Sicinius and Brutus, two Roman tribunes, snipe privately about Martius' arrogance and his "sullen spirit of self-absorption" (Asimov 223). "Such a nature, / Tickled with good success, disdains the shadow / Which he treads on at noon" (I.i.259-261). Only the crafty ability to place blame elsewhere if things go badly explains why he would accept command under Cominius, think these two.

                      for what miscarries
Shall be the general's fault, though he perform
To th' utmost of a man, and giddy censure
Will then cry out of Martius, "O, if he
Had bourne the business!"
But "What is much more likely is that Marcius doesn't care who commands and who does not, whom Rome praises and whom she does not. All he wants is a chance to fight so that, in any office, he can win his mother's praise" (Asimov 224).


The Volscian general, Aufidius, speaks with Volscian senators about the Roman army's march towards their capital, Corioles, despite the Roman citizens' revolt. He is annoyed that the Romans cannot now be taken by surprise and mentions his longstanding enmity with Caius Martius.

No one knows where Corioles (or Corioli) was supposedly located, or if it's any more than legendary (Asimov 224).

Volumnia, his mother, disapproves of his wife Virgilia's depression over Martius being gone to the battle: "If my son were my husband, I should freelier rejoice in that absence wherein he won honor than in the embracements of his bed where he would show most love" (I.iii.2-5). Oedipal imaginings aside -- and this "is the clearest case of an Oedipal fixation in Shakespeare, far clearer than the dubious case of Hamlet" (Asimov 217) -- Volumnia brags about having been an unprotective mother to her "man-child" (I.iii.16), an interesting term to keep in mind through the play; she raised him to seek military glory and fame. "Volumnia is often spoken of as a woman of heroic mold calculated to give us an idea of the stern stuff of which the early Romans were made," but one would do well to question traditional views such as this (Goddard, II 212).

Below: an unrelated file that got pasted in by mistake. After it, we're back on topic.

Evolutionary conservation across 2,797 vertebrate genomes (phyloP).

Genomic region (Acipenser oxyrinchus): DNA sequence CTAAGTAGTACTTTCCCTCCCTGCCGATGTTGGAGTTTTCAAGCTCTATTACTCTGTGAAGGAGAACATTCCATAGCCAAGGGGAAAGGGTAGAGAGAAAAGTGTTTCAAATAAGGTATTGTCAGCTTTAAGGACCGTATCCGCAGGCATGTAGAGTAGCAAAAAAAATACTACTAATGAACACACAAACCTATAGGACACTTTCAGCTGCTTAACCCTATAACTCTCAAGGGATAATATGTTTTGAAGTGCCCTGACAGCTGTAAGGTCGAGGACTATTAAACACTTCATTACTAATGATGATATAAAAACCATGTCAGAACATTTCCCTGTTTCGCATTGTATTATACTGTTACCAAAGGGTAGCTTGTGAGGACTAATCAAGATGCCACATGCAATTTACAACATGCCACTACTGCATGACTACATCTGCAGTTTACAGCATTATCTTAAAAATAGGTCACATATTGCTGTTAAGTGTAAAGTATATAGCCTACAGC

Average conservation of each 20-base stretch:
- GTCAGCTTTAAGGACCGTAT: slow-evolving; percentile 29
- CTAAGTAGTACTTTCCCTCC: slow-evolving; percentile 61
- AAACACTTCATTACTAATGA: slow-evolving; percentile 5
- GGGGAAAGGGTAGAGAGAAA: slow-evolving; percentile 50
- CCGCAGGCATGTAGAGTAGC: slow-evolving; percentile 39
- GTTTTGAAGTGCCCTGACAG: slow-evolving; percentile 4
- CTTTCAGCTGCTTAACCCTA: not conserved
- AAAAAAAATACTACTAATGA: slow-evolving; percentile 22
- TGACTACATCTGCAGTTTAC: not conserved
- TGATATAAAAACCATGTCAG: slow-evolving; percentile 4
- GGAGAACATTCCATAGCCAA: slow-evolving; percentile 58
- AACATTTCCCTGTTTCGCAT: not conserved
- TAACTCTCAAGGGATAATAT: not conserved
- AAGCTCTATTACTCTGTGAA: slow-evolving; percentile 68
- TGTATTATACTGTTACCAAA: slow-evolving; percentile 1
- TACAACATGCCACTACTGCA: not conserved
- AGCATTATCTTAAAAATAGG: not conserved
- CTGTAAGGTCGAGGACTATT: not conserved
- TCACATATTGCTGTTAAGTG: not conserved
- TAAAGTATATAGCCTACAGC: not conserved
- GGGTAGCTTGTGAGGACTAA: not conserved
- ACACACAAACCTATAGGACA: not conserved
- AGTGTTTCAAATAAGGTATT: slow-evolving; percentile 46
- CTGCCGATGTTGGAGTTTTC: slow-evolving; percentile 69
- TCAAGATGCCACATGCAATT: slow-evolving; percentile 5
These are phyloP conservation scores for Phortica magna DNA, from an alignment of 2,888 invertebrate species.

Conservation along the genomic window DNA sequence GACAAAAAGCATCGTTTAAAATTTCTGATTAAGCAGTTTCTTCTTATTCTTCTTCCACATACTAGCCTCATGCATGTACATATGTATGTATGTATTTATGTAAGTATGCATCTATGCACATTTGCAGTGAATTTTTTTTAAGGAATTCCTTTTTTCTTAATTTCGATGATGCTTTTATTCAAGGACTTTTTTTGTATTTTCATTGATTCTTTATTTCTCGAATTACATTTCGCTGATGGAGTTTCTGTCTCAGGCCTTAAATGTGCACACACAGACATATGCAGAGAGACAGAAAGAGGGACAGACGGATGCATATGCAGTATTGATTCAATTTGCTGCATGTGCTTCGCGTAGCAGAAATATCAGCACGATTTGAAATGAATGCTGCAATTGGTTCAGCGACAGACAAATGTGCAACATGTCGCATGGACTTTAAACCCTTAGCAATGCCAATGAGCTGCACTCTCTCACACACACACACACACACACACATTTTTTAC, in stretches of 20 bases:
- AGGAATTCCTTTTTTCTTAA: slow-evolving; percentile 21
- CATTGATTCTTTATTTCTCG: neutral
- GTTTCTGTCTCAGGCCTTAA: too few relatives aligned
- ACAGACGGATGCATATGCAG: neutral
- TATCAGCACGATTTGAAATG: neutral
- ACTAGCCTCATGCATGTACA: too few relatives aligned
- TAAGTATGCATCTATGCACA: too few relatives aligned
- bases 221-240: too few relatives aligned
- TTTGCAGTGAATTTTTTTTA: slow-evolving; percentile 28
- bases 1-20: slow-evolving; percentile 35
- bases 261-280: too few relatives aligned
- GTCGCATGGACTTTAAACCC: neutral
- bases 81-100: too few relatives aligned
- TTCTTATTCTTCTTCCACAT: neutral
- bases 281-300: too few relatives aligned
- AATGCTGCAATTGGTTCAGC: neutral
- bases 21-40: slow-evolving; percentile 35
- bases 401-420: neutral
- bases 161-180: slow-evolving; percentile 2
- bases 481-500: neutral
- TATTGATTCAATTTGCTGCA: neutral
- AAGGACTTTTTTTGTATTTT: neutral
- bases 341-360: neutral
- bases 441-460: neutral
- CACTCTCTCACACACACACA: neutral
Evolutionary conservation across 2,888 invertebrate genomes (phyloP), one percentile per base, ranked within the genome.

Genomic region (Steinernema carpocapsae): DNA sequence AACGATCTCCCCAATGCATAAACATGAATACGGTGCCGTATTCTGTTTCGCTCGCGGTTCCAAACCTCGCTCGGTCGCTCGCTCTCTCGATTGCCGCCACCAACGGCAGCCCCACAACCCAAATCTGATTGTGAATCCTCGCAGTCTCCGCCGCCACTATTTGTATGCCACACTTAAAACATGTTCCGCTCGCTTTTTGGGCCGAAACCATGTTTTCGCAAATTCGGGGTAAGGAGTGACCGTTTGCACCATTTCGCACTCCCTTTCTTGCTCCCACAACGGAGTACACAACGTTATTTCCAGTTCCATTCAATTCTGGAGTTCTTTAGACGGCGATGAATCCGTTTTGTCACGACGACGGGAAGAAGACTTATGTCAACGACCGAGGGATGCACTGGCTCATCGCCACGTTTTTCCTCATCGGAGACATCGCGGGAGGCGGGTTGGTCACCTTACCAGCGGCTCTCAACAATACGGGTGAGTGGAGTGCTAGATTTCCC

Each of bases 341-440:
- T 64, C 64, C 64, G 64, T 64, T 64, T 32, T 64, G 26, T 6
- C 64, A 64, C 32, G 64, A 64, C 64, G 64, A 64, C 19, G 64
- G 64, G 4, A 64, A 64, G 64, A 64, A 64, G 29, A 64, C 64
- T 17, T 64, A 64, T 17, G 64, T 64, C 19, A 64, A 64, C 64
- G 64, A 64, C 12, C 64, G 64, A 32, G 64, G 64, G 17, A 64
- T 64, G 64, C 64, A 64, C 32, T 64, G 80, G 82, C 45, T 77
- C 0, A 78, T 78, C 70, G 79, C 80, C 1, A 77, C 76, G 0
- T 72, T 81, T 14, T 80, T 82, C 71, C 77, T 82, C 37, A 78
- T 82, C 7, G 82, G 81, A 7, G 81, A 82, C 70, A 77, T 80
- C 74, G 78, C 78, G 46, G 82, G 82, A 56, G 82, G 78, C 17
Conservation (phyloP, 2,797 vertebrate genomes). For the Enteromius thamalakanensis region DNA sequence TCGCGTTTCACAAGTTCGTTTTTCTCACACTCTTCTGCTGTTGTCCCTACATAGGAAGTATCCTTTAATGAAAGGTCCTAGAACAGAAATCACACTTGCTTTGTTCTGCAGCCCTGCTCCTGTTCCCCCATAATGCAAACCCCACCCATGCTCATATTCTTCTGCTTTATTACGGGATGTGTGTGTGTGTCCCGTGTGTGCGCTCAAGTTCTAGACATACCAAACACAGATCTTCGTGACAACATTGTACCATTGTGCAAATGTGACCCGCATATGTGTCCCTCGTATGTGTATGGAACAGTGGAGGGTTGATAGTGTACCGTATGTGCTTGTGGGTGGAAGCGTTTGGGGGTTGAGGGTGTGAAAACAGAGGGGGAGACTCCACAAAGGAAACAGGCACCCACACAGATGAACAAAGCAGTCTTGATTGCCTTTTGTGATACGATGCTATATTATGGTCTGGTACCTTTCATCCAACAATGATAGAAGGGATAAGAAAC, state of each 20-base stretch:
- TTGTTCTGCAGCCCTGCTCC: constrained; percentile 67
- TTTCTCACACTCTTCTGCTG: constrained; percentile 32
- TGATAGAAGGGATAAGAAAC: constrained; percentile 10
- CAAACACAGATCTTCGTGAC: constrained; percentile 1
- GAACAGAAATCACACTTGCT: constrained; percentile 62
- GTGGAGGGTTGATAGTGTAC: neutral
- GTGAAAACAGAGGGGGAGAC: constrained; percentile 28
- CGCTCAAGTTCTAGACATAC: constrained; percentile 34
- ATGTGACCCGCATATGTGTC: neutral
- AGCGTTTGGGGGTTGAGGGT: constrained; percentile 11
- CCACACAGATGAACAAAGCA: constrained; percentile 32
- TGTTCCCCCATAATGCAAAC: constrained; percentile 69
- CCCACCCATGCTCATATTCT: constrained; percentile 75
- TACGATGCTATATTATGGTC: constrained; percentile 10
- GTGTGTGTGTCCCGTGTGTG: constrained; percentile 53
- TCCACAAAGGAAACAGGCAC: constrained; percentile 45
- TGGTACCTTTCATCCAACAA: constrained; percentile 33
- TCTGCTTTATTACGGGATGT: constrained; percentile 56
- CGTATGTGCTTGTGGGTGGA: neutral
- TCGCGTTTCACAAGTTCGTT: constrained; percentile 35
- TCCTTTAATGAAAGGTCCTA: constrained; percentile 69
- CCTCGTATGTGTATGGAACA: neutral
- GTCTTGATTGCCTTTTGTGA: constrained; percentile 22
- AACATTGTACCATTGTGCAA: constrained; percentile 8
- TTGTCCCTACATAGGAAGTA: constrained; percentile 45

Virgilia is not so much into war: glory is all very nice but what if he dies? Volumnia is heavily into glorious death. If she had twelve sons, she'd "rather have eleven die nobly for their country than one voluptuously surfeit out of action" (I.iii.24-25). Virgilia's friend Valeria is announced, but Volumnia continues her military rallying of no one in particular. When Virgilia expresses a touch of squeamishness about blood, Volumnia offers up this lovely bit:

Away, you fool! it more becomes a man
Than gilt his trophy. The breasts of Hecuba,
When she did suckle Hector, look'd not lovelier
Than Hector's forehead when it spit forth blood
At Grecian sword, contemning.

Valeria enters and asks Virgilia about her son; Volumnia glowingly pipes in that "He had rather see the swords and hear a drum than look upon his schoolmaster" (I.iii.55-56). Valeria praises the kid's persistence in catching and releasing a butterfly until, for no certain reason, his mood changed and he tore it apart (I.iii.60ff). Volumnia thinks it was a sign of his father's character. "But a butterfly throughout myth and poetry is psyche, the soul, ... and this little incident is a parable of the struggle going on inside the boy between his real self and the self his grandmother would impose upon him" (Goddard, II 214-215). So the kid is showing wanton cruelty that will undoubtedly be fostered. "It seems reasonable to suppose that Shakespeare admires neither Volumnia's philosophy nor the individuals it produces" (Asimov 226). "We also know that de Vere's enemies claimed that he had spoken of having nightmare visions of his mother after her death," while Virgilia is "painfully meek and subservient to her husband, reminding Oxfordians of Anne Cecil (Farina 165).

Valeria wants Virgilia to accompany her in visiting a sick neighbor. She thinks Virgilia is a bit foolish to be so worried about her husband that she won't be more sociable. Valeria tries to cajole Virgilia with a comparison between her and Penelope in the Odyssey. Valeria has even heard promising news about the wars, but Virgilia is adamant; and so, despite the relative quietness of Virgilia even in the face of the pressure and the iron will of her mother-in-law, she prevails, and the two other women depart without her.